Zeno of Elea

Zeno of Elea was born in Elea, Italy, in 490 B.C. He died there in 430
B.C., in an attempt to oust the city\'s tyrant. He was a noted pupil of
Parmenides, from whom he learned most of his doctrines and political ideas. He
believed that what exists is one, permanent, and unchanging. Zeno argued
against multiplicity and motion. He did so by showing the contradictions that
result from assuming that they were real. His argument against multiplicity
stated that if the many exists, it must be both infinitely large and infinitely
small, and it must be both limited and unlimited in number. His argument
against motion is characterized by two famous illustrations: the flying arrow,
and the runner in the race. It is the illustration with the runner that is
associated the first part of the assignment. In this illustration, Zeno argued
that a runner can never reach the end of a race course. He stated that the
runner first completes half of the race course, and then half of the remaining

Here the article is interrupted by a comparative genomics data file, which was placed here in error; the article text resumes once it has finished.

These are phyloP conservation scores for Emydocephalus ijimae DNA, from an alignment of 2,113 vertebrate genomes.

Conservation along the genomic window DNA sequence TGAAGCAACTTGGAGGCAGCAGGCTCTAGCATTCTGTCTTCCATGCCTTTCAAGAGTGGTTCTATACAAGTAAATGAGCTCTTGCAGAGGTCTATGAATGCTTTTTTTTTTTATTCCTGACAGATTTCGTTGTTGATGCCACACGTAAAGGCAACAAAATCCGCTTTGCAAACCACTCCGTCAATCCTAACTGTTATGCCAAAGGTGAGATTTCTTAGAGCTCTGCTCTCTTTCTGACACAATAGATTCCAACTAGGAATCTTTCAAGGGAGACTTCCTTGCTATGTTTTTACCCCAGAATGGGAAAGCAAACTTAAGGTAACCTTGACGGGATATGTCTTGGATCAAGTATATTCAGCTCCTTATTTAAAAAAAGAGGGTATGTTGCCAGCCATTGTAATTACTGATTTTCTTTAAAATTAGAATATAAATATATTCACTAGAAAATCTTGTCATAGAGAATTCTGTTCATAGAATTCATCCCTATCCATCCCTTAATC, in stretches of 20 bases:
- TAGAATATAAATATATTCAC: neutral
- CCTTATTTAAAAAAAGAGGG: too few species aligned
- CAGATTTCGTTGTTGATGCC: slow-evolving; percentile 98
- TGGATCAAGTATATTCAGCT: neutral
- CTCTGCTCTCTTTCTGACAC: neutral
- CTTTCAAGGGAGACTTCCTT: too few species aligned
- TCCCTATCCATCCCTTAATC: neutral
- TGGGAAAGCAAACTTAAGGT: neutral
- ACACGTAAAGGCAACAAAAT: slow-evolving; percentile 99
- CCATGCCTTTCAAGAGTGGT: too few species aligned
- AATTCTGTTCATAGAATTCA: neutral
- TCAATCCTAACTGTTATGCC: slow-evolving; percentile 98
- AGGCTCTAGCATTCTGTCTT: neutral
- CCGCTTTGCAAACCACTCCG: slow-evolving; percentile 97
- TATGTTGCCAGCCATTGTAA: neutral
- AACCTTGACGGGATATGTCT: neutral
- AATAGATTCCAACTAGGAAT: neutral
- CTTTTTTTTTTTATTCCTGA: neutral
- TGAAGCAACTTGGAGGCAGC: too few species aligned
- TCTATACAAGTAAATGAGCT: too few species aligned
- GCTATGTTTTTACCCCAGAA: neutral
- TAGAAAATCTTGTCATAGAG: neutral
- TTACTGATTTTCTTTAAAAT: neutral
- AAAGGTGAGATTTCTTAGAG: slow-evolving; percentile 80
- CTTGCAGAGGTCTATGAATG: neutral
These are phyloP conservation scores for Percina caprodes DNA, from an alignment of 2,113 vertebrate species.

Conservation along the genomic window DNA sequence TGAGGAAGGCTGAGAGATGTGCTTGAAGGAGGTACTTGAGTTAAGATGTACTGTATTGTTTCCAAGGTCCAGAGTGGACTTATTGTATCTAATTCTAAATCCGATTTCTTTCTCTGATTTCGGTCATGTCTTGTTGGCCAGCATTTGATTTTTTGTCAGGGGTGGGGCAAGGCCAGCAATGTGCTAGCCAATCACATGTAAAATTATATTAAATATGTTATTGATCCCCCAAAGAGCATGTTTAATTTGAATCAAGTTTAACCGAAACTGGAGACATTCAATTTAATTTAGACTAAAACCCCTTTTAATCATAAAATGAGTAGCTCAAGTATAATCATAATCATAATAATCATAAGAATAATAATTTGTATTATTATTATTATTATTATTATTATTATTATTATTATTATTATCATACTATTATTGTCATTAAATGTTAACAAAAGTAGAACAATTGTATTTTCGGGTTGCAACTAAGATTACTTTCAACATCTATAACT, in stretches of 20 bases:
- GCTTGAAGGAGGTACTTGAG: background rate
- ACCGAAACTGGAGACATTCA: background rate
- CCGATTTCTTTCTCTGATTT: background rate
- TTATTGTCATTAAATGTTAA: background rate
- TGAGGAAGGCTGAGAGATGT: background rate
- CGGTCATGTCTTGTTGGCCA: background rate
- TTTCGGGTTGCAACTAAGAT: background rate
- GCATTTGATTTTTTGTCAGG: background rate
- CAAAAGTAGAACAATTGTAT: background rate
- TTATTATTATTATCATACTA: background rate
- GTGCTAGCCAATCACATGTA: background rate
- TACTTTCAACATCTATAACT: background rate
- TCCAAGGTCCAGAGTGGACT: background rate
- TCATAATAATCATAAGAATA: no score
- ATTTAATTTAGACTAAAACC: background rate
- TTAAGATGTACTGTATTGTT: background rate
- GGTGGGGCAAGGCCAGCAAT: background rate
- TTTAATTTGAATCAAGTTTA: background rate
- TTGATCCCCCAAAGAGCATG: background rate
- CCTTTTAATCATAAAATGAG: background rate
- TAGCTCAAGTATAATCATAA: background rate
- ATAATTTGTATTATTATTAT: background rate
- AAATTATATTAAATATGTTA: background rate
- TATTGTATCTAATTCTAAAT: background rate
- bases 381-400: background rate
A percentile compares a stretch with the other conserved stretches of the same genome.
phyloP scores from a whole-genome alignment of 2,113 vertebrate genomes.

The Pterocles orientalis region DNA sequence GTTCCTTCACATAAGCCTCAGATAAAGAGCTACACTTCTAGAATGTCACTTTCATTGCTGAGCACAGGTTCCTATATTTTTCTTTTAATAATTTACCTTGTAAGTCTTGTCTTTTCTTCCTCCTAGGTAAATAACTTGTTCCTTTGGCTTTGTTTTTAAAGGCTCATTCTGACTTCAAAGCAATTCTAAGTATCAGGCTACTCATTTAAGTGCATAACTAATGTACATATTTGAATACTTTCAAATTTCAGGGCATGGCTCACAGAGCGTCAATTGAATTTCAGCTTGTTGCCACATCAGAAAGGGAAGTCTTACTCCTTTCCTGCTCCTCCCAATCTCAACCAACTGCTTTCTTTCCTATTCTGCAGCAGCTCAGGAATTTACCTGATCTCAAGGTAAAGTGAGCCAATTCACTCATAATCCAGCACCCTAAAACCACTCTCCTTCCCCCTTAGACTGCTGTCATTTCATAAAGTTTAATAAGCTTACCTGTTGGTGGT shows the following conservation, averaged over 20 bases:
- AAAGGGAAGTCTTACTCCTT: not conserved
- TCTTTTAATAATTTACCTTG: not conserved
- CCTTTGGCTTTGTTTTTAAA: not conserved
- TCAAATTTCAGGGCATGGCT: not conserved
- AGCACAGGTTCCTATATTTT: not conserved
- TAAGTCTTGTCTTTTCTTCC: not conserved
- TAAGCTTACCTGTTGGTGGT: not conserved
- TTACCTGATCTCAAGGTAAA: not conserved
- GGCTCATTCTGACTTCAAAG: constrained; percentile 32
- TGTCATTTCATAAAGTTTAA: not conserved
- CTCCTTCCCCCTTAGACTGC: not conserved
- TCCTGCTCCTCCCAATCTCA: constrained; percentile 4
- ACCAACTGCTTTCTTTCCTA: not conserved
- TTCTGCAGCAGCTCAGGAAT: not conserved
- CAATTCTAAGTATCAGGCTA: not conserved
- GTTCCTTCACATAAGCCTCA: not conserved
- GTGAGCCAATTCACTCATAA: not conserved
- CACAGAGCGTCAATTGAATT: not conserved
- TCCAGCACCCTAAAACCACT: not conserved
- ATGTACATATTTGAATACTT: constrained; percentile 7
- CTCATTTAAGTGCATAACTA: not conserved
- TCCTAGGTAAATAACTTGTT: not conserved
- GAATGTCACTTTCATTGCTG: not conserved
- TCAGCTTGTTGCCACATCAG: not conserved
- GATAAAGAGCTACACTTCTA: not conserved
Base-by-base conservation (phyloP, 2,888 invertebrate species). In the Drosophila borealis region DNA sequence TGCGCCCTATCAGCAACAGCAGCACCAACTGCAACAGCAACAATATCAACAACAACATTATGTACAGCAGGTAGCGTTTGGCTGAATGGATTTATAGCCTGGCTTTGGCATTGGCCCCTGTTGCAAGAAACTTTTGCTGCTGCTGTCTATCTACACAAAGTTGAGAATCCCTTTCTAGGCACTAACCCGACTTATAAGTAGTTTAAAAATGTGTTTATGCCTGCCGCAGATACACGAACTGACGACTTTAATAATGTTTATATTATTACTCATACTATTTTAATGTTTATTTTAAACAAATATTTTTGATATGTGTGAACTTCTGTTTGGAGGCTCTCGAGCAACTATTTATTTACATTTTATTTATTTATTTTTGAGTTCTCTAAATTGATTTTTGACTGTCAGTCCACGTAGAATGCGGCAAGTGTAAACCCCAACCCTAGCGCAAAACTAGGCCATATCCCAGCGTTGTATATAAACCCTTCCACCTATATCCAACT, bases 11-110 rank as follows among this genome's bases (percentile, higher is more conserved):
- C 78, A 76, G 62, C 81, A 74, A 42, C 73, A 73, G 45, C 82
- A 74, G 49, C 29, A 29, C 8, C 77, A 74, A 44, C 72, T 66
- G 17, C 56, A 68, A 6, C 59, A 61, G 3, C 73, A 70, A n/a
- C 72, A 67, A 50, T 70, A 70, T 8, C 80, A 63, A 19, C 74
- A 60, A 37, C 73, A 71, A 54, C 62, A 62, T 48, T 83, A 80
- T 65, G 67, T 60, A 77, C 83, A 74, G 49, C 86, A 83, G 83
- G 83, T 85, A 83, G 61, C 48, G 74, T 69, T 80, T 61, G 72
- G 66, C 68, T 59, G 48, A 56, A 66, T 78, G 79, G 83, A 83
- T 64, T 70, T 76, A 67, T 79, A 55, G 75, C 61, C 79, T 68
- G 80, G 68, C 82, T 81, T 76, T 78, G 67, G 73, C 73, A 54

distance, and will continue to do so for infinity. In this way, the runner can
never reach the end of the course, as it would be infinitely long, much as the
semester would be infinitely long if we completed half, and then half the
remainder, ad infinitum. This interval will shrink infinitely, but never quite
disappear. This type of argument may be called the antinonomy of infinite
divisibilty, and was part of the dialectic which Zeno invented.
These are only a small part of Zeno\'s arguments, however. He is believed
to have devised at least forty arguments, eight of which have survived until the
present. While these arguments seems simple, they have managed to raise a
number of profound philosophical and scientific questions about space, time, and
infinity, throughout history. These issues still interest philosophers and
scientists today.
The problem with both Zeno\'s argument and yours is that neither of you deal
with adding the infinite. Your argument suggests that if one adds the infinite,
the sum will be infinity, which is not the case. If the numbers are shrinking
infinitely at the same rate, then eventually they will equal a certain number,
not infinity as both Zeno\'s argument and yours suggest. A simpler way to
explain this would be to say that if the first half of the semester takes a
certain amount of time, and time always passes at the same rate, then the second
half of the semester will also take a certain amount of time, which can be

Category: Science